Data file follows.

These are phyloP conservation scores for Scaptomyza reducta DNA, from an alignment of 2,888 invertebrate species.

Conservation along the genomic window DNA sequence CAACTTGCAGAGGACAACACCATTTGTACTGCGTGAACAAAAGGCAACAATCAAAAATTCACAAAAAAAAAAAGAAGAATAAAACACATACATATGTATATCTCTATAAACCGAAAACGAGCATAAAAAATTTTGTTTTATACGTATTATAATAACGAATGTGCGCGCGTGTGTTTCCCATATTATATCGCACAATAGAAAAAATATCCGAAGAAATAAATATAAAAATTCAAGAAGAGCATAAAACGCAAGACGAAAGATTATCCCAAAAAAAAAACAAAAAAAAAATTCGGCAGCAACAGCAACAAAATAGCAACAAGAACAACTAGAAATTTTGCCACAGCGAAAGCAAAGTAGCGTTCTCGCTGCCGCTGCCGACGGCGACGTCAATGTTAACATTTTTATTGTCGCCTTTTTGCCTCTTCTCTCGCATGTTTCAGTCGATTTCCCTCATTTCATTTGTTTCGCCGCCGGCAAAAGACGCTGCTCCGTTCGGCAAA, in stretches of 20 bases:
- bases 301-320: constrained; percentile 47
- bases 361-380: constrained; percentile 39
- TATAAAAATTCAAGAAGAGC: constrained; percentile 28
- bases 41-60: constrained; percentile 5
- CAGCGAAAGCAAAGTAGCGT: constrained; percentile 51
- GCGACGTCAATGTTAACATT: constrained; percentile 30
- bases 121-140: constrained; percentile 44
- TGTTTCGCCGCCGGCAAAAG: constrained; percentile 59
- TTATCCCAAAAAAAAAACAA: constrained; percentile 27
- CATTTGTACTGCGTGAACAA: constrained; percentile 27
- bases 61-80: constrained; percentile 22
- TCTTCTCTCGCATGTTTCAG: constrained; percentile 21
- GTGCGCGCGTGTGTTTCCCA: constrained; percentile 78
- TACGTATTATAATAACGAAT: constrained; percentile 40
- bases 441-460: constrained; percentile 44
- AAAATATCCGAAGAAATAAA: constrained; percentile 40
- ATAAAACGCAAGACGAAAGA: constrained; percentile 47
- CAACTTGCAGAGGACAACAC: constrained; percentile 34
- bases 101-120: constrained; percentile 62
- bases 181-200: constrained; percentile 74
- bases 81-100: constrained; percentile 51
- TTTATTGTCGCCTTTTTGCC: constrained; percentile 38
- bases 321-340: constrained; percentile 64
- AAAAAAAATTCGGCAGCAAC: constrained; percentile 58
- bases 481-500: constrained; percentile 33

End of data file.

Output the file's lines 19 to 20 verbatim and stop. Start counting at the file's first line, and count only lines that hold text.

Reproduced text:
- ATAAAACGCAAGACGAAAGA: constrained; percentile 47
- CAACTTGCAGAGGACAACAC: constrained; percentile 34